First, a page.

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The modern day Middle East includes the countries of the Arabia Peninsula, along with adjacent countries to the north of the peninsula that border or nearly border the Eastern Mediterranean referred to as the Levant.
Countries of the Arabian Peninsula include Bahrain, Kuwait, Oman, Qatar, Saudi Arabia (KSA), United Arab Emirates (UAE) and Yemen. With the exception of Yemen, the countries of the Arabia Peninsula are also known as the Gulf countries, due to their border with the Arabian Gulf (but not referred to as the Persian Gulf as learnt by most Westerners). Countries of the Arabia Peninsula, again with the exception of the Yemen, also belong to the GCC (Gulf Cooperation Council). The GCC has aspirations not dissimilar to the European Union in terms of common market and other economic policies.
Business culture in the Middle East
The most important core cultural values that matter in the Middle East are: Family, Recognition of Status, Honour, Respect, Reputation, Hospitality, Courtesy, Generosity and Face.
Throughout the Arab world, the respect a person enjoys depends on his or her status, rank and age. Authority is related to age which is associated with experience and wisdom. The head of the family or clan is normally the oldest male. When he dies or becomes incapacitated, his place will be taken by his oldest son or one of his brothers.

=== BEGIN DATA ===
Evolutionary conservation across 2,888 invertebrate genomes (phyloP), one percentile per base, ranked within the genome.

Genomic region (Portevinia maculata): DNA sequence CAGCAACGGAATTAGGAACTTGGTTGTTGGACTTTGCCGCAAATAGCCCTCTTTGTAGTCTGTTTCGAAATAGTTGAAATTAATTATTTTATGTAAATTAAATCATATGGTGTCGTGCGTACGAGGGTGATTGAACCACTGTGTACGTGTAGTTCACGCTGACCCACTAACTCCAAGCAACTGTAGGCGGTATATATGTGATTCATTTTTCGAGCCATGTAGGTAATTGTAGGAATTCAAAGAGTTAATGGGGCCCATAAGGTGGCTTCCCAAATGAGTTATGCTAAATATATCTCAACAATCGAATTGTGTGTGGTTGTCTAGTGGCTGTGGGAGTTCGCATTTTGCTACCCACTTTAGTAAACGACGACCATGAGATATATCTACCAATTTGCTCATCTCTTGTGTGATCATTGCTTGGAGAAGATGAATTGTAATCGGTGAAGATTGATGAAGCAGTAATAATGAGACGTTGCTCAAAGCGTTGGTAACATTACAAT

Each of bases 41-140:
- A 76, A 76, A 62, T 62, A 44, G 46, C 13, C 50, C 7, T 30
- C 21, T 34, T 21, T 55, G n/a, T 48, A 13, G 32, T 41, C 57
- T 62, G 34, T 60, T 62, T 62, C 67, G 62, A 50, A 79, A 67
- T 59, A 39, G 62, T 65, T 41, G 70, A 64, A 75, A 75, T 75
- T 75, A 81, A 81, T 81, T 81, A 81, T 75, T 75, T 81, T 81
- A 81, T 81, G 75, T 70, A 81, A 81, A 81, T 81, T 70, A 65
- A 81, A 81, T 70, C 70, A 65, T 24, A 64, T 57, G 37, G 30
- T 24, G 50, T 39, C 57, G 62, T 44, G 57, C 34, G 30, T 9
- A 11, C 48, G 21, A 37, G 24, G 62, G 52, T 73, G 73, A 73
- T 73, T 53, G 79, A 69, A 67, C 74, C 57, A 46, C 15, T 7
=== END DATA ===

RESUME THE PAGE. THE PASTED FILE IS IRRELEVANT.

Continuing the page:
Showing status is important so people will take you seriously. Carefully select your hotel and transportation and use the services of a porter, for example, to avoid being viewed as a low-ranking employee.
Building lasting and trusting personal relationships is very important to most Arabs, who expect to establish strong bonds prior to closing any deals. This requires a long-term perspective and commitment and can be a slow process. Changing a key contact may require the relationship-building process to start again or bring negotiations to a halt. Admired personal traits include patience and sociability.
Family owned businesses are usually focused around a family unit with most key employees coming from the extended family. Nepotism is a way of life. Businesses run on strongly hierarchical lines with the majority of power being held at the top by the senior, older family members. You must take time to build relationships with everyone you meet. A seemingly junior employee may prove to be a favoured relative of a senior manager and therefore of potential help.
Management approach is instructional. Subordinates view it as the boss' role to take decisions and to convey those decisions down the chain for implementation. Consensus-style discussions may be held but the final decision is taken by the leader. It is important that any instructions you give are clear, unambiguous and complete. Decision-making can be slow. Decisions require several layers of approval and many people are consulted with in the organisation. Try to win the support of all senior managers.